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Trying to figure out my best options for a small home with a strange layout

Discussion in 'Wireless Buying Advice' started by Tree_Burner, Mar 19, 2019.

  1. Tree_Burner

    Tree_Burner New Around Here

    Joined:
    Mar 19, 2019
    Messages:
    3
    The home I recently moved into has a different layout for the network, and I am struggling with making a decision on updating my router.

    Some quick info:

    • I have a 250/250 Fiber connection
    • My connection to my ISP is in the basement utility room, against the back wall, with a single Ethernet output. Right next to this connection is a patch panel that is wired to ethernet ports all over the house, wired with cat5e patch cables.
    • My setup goes like this ISP > basement router (tp link something, not important, it is not mine, but needs to stay connected) > patch panel > Netgear N600 (WNDR3700). the tp link sits in the basement right next to the patch panel, allowing my basement dwelling tenants (my mother) their own connection to the internet, separate from my own, but also allowing me to use it as a switch and run the internet through the patch panel to my router that sits upstairs in my office. This is obviously not ideal.
    • Upstairs in the office are 2 desktops that I would like to continue to have a wired conneciton to the network.
    • I would like to have a possibility of patching in to the Ethernet port next to my TV, in a separate room from the office.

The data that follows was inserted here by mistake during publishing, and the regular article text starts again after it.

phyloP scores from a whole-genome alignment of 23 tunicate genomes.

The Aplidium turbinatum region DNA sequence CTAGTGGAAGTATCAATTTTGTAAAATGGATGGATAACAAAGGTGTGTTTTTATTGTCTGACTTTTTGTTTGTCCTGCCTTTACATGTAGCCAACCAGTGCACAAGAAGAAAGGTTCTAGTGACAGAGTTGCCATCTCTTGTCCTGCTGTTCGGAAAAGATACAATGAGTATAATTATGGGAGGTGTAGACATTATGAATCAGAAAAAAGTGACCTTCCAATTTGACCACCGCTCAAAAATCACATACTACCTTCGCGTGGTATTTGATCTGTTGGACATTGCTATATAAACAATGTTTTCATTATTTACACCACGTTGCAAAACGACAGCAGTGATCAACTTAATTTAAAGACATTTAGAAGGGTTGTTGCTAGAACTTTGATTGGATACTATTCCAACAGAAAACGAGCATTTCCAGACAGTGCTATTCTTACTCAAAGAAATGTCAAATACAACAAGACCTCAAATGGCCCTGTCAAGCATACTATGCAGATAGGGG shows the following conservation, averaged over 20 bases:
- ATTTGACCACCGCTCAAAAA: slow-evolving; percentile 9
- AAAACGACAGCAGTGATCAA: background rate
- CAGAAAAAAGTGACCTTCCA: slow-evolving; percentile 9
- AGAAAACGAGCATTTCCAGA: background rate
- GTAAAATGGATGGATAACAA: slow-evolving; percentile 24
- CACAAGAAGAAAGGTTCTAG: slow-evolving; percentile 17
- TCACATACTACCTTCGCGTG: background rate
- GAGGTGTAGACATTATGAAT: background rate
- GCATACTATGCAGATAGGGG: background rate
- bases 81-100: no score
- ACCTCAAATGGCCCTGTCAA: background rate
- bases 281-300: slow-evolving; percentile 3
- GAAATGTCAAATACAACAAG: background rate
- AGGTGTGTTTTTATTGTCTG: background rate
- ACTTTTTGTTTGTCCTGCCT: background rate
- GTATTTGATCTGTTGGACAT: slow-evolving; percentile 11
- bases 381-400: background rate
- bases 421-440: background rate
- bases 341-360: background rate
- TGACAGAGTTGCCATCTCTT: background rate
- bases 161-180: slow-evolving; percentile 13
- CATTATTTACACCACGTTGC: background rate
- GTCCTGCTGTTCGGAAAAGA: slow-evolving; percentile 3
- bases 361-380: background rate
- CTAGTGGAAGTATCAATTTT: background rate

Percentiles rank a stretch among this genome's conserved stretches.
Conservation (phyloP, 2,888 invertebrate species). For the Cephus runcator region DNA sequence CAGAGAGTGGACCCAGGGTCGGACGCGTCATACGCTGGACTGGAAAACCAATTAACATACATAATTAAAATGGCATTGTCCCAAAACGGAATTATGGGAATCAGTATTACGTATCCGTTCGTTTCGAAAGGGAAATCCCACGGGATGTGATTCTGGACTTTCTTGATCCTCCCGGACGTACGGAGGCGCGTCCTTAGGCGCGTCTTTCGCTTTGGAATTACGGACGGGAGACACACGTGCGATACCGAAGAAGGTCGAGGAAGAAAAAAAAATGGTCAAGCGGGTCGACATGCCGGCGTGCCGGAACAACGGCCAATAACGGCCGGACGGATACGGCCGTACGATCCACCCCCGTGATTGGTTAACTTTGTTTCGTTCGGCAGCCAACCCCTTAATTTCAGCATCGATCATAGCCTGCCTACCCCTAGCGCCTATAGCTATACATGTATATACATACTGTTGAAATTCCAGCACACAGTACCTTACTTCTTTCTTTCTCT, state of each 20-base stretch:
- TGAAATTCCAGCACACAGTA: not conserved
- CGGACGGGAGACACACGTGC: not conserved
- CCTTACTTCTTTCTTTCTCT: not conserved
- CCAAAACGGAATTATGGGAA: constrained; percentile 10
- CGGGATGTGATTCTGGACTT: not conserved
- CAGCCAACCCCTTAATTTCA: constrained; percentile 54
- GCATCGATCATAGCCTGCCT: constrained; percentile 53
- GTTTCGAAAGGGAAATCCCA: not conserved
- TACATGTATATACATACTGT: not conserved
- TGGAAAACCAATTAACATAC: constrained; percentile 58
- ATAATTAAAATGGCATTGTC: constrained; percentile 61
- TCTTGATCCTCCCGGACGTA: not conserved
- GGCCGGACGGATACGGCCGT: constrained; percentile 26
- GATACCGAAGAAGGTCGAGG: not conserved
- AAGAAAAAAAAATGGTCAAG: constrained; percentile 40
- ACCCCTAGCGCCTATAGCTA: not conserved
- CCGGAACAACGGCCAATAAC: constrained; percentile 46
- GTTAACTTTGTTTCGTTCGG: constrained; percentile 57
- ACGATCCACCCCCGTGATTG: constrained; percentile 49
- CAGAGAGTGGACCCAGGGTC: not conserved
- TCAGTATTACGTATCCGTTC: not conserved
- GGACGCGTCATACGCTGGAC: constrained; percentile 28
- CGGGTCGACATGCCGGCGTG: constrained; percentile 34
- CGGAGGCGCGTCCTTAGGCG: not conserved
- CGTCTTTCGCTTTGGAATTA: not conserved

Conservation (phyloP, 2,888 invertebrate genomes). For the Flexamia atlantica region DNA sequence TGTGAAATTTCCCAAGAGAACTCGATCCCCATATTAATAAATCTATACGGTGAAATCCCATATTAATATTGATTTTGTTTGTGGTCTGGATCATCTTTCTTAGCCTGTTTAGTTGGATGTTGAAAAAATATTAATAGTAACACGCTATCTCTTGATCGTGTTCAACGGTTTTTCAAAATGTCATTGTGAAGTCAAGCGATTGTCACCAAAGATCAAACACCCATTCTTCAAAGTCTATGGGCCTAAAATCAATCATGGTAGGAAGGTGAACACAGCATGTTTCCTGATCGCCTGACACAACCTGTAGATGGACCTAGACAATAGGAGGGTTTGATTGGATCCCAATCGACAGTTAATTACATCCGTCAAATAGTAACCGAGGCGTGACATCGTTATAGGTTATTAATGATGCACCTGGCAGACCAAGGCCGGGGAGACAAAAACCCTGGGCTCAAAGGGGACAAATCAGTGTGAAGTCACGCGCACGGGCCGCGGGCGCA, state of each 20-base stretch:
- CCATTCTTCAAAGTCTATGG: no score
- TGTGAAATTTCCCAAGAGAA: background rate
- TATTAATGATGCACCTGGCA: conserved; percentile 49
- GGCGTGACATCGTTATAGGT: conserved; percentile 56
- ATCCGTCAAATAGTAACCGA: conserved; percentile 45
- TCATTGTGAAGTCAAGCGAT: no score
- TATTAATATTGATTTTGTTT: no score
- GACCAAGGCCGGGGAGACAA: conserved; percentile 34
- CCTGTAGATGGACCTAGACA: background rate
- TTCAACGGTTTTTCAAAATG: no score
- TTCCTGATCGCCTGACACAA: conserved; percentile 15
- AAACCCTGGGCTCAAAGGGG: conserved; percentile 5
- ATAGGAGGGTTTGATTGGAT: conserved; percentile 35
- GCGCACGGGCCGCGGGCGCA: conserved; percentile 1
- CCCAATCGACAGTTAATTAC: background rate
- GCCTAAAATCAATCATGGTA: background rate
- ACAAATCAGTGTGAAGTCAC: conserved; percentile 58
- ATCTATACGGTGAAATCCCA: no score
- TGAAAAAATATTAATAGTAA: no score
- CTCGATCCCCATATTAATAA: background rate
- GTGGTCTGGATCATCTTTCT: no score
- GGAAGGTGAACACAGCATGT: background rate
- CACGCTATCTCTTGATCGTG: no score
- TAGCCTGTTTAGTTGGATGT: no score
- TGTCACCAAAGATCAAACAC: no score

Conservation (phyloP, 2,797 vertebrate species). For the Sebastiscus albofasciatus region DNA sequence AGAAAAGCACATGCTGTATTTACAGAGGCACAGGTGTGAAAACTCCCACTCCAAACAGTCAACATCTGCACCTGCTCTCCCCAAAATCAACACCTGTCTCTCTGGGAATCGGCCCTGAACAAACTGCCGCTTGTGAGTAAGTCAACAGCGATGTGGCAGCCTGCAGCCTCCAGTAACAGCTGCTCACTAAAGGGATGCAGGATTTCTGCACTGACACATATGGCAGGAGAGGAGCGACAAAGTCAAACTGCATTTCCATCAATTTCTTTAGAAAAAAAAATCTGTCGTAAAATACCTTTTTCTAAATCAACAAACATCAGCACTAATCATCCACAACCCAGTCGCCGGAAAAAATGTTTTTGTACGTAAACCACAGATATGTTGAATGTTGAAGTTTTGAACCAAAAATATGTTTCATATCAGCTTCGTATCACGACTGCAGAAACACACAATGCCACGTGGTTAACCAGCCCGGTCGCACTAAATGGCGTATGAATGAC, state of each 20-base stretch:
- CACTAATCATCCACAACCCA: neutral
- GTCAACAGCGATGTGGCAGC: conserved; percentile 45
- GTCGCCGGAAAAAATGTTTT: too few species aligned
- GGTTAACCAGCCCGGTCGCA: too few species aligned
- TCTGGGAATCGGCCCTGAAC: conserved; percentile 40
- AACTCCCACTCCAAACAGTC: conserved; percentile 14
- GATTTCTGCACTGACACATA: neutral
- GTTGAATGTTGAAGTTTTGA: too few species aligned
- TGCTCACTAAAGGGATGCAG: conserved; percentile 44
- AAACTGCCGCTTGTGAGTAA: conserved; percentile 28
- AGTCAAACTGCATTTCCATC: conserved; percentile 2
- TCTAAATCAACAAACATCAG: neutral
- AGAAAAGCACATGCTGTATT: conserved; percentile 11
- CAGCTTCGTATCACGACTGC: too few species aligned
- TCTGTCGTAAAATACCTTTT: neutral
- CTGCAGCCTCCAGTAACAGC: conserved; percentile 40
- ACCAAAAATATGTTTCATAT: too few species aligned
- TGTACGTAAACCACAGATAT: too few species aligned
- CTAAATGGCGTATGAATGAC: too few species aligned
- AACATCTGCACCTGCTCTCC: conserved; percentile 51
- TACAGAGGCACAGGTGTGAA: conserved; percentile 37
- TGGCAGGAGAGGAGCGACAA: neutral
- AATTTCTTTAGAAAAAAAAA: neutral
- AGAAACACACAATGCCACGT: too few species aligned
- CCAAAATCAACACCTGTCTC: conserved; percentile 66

• My budget is $150 give or take a bit
    I am ready to update my technology, but this is where I get lost. I don't really want to run through 2 routers to access the internet, but these are the options I see are as follows:

    1. Buy a new router (such as the Asus AC1900) upstairs to replace my WNDR3700, as it is showing it's age. Keep everything else the same.
    2. Put a new router downstairs, such as the ubiquiti Edgerouter X, with an AP upstairs, one with the ability to hard wire my 2 desktops like the Ubiquiti UniFi AC in wall. The TP link would connect directly into the Edgerouter X
    3. Some other option I have not thought of.
    If you have any ideas that could help me decide if it's worth starting to seriously upgrade my system, or just get a simple solution of a consumer router. I am only planning on staying in this house for another year and a half or so, so I will have to modify what I do then.
     
  2. L&LD

    L&LD Part of the Furniture

    Joined:
    Dec 9, 2013
    Messages:
    8,595
    Do any of the rooms (office?) have more than a single Ethernet cable? Do any of the rooms have their Ethernet connections on the same wall? What is the purpose of the 'tp link something' router? How many floors is this home? How many square feet? How are the walls/floors constructed?

    Allow me to assume a few things here:

    Scenario 1 (assuming single cable run to each room):
    1. Buy an RT-AC66U B1 (well within your budget) which is the current incarnation of the highly regarded RT-AC68U that has been praised since 2013.
    2. Use this router to connect to your ONT from your Fibre connection.
    3. From one of the RT-AC66U B1's router LAN ports, connect to the WAN port of the WNDR3700 for your downstairs tenant (mom).
    4. From another one of the RT-AC66U B1's router LAN ports, connect to the WAN port of the 'tp link something' router.
    5. From the remaining two LAN ports on the RT-AC66U B1, connect to the patch panel for the devices you want.
      1. If there is only a single LAN cable in each room and you have two devices, you may need an inexpensive GbE
        switch
        (at least 3 port) in that room.
    6. The WiFi signal should be more than sufficent throughout the home. Even with all these routers in the basement. Just make sure that you choose the Control channels wisely so that they do not conflict with each other. Tip: choose the strongest Control channel for the RT-AC66U B1, in my experience, that has consistently been channel 11.